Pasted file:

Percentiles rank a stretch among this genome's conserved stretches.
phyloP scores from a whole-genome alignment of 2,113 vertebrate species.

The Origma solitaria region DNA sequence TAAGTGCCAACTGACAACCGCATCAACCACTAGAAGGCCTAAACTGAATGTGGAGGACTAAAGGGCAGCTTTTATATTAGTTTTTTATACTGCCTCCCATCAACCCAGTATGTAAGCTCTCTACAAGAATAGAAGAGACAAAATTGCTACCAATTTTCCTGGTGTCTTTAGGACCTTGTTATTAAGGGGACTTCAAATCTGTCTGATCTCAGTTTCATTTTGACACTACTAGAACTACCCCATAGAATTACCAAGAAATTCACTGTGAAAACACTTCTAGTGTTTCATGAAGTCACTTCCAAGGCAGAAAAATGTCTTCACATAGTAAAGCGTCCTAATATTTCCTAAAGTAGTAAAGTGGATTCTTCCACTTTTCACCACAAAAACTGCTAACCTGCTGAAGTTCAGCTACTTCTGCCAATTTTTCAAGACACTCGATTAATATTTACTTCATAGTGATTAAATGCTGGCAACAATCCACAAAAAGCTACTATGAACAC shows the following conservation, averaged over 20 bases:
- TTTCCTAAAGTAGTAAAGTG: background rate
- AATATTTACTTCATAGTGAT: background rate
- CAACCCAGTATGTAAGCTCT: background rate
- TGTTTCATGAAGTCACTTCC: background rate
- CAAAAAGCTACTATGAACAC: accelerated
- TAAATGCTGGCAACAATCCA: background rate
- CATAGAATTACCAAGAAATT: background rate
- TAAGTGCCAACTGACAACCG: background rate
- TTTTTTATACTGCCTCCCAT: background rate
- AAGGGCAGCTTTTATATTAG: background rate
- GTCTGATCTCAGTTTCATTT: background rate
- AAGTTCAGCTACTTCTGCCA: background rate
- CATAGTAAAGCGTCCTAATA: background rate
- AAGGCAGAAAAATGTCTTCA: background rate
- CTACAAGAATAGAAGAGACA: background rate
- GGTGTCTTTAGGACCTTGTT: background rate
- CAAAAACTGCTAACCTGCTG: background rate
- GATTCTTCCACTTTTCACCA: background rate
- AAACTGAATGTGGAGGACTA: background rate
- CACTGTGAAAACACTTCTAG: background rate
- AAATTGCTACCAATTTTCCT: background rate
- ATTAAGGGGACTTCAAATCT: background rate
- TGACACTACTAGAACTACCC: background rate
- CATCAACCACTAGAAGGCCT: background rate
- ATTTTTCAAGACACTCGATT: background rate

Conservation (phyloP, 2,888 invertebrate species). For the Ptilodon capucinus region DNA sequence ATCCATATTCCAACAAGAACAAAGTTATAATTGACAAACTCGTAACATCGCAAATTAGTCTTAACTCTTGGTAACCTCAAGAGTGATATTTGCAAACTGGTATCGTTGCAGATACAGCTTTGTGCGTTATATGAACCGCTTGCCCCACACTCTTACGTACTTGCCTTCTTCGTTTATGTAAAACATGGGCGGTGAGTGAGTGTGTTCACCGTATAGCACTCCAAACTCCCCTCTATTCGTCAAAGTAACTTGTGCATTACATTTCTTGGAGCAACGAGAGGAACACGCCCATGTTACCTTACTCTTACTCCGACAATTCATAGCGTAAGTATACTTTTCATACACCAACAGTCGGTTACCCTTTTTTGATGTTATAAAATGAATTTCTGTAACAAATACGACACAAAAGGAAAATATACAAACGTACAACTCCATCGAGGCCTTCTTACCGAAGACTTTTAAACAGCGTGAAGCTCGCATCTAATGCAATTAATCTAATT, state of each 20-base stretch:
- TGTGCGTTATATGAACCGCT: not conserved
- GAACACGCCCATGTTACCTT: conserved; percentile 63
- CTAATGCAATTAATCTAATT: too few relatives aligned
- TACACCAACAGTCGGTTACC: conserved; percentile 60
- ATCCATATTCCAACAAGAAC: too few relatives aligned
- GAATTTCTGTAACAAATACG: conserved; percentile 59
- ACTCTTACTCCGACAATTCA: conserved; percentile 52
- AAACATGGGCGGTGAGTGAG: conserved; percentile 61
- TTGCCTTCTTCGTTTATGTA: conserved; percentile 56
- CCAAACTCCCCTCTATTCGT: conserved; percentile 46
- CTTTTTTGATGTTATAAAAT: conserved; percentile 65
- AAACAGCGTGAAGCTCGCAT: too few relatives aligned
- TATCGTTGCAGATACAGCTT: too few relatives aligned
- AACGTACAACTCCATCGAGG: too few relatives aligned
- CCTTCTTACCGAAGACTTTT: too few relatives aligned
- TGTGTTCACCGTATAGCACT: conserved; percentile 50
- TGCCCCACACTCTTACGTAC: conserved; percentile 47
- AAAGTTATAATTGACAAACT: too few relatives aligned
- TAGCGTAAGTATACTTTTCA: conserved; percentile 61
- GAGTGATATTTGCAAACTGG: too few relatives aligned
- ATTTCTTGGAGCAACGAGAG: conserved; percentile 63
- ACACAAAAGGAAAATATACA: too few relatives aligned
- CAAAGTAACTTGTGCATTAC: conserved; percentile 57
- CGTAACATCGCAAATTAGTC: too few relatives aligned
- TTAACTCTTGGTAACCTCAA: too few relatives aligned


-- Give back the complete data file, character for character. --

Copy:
Percentiles rank a stretch among this genome's conserved stretches.
phyloP scores from a whole-genome alignment of 2,113 vertebrate species.

The Origma solitaria region DNA sequence TAAGTGCCAACTGACAACCGCATCAACCACTAGAAGGCCTAAACTGAATGTGGAGGACTAAAGGGCAGCTTTTATATTAGTTTTTTATACTGCCTCCCATCAACCCAGTATGTAAGCTCTCTACAAGAATAGAAGAGACAAAATTGCTACCAATTTTCCTGGTGTCTTTAGGACCTTGTTATTAAGGGGACTTCAAATCTGTCTGATCTCAGTTTCATTTTGACACTACTAGAACTACCCCATAGAATTACCAAGAAATTCACTGTGAAAACACTTCTAGTGTTTCATGAAGTCACTTCCAAGGCAGAAAAATGTCTTCACATAGTAAAGCGTCCTAATATTTCCTAAAGTAGTAAAGTGGATTCTTCCACTTTTCACCACAAAAACTGCTAACCTGCTGAAGTTCAGCTACTTCTGCCAATTTTTCAAGACACTCGATTAATATTTACTTCATAGTGATTAAATGCTGGCAACAATCCACAAAAAGCTACTATGAACAC shows the following conservation, averaged over 20 bases:
- TTTCCTAAAGTAGTAAAGTG: background rate
- AATATTTACTTCATAGTGAT: background rate
- CAACCCAGTATGTAAGCTCT: background rate
- TGTTTCATGAAGTCACTTCC: background rate
- CAAAAAGCTACTATGAACAC: accelerated
- TAAATGCTGGCAACAATCCA: background rate
- CATAGAATTACCAAGAAATT: background rate
- TAAGTGCCAACTGACAACCG: background rate
- TTTTTTATACTGCCTCCCAT: background rate
- AAGGGCAGCTTTTATATTAG: background rate
- GTCTGATCTCAGTTTCATTT: background rate
- AAGTTCAGCTACTTCTGCCA: background rate
- CATAGTAAAGCGTCCTAATA: background rate
- AAGGCAGAAAAATGTCTTCA: background rate
- CTACAAGAATAGAAGAGACA: background rate
- GGTGTCTTTAGGACCTTGTT: background rate
- CAAAAACTGCTAACCTGCTG: background rate
- GATTCTTCCACTTTTCACCA: background rate
- AAACTGAATGTGGAGGACTA: background rate
- CACTGTGAAAACACTTCTAG: background rate
- AAATTGCTACCAATTTTCCT: background rate
- ATTAAGGGGACTTCAAATCT: background rate
- TGACACTACTAGAACTACCC: background rate
- CATCAACCACTAGAAGGCCT: background rate
- ATTTTTCAAGACACTCGATT: background rate

Conservation (phyloP, 2,888 invertebrate species). For the Ptilodon capucinus region DNA sequence ATCCATATTCCAACAAGAACAAAGTTATAATTGACAAACTCGTAACATCGCAAATTAGTCTTAACTCTTGGTAACCTCAAGAGTGATATTTGCAAACTGGTATCGTTGCAGATACAGCTTTGTGCGTTATATGAACCGCTTGCCCCACACTCTTACGTACTTGCCTTCTTCGTTTATGTAAAACATGGGCGGTGAGTGAGTGTGTTCACCGTATAGCACTCCAAACTCCCCTCTATTCGTCAAAGTAACTTGTGCATTACATTTCTTGGAGCAACGAGAGGAACACGCCCATGTTACCTTACTCTTACTCCGACAATTCATAGCGTAAGTATACTTTTCATACACCAACAGTCGGTTACCCTTTTTTGATGTTATAAAATGAATTTCTGTAACAAATACGACACAAAAGGAAAATATACAAACGTACAACTCCATCGAGGCCTTCTTACCGAAGACTTTTAAACAGCGTGAAGCTCGCATCTAATGCAATTAATCTAATT, state of each 20-base stretch:
- TGTGCGTTATATGAACCGCT: not conserved
- GAACACGCCCATGTTACCTT: conserved; percentile 63
- CTAATGCAATTAATCTAATT: too few relatives aligned
- TACACCAACAGTCGGTTACC: conserved; percentile 60
- ATCCATATTCCAACAAGAAC: too few relatives aligned
- GAATTTCTGTAACAAATACG: conserved; percentile 59
- ACTCTTACTCCGACAATTCA: conserved; percentile 52
- AAACATGGGCGGTGAGTGAG: conserved; percentile 61
- TTGCCTTCTTCGTTTATGTA: conserved; percentile 56
- CCAAACTCCCCTCTATTCGT: conserved; percentile 46
- CTTTTTTGATGTTATAAAAT: conserved; percentile 65
- AAACAGCGTGAAGCTCGCAT: too few relatives aligned
- TATCGTTGCAGATACAGCTT: too few relatives aligned
- AACGTACAACTCCATCGAGG: too few relatives aligned
- CCTTCTTACCGAAGACTTTT: too few relatives aligned
- TGTGTTCACCGTATAGCACT: conserved; percentile 50
- TGCCCCACACTCTTACGTAC: conserved; percentile 47
- AAAGTTATAATTGACAAACT: too few relatives aligned
- TAGCGTAAGTATACTTTTCA: conserved; percentile 61
- GAGTGATATTTGCAAACTGG: too few relatives aligned
- ATTTCTTGGAGCAACGAGAG: conserved; percentile 63
- ACACAAAAGGAAAATATACA: too few relatives aligned
- CAAAGTAACTTGTGCATTAC: conserved; percentile 57
- CGTAACATCGCAAATTAGTC: too few relatives aligned
- TTAACTCTTGGTAACCTCAA: too few relatives aligned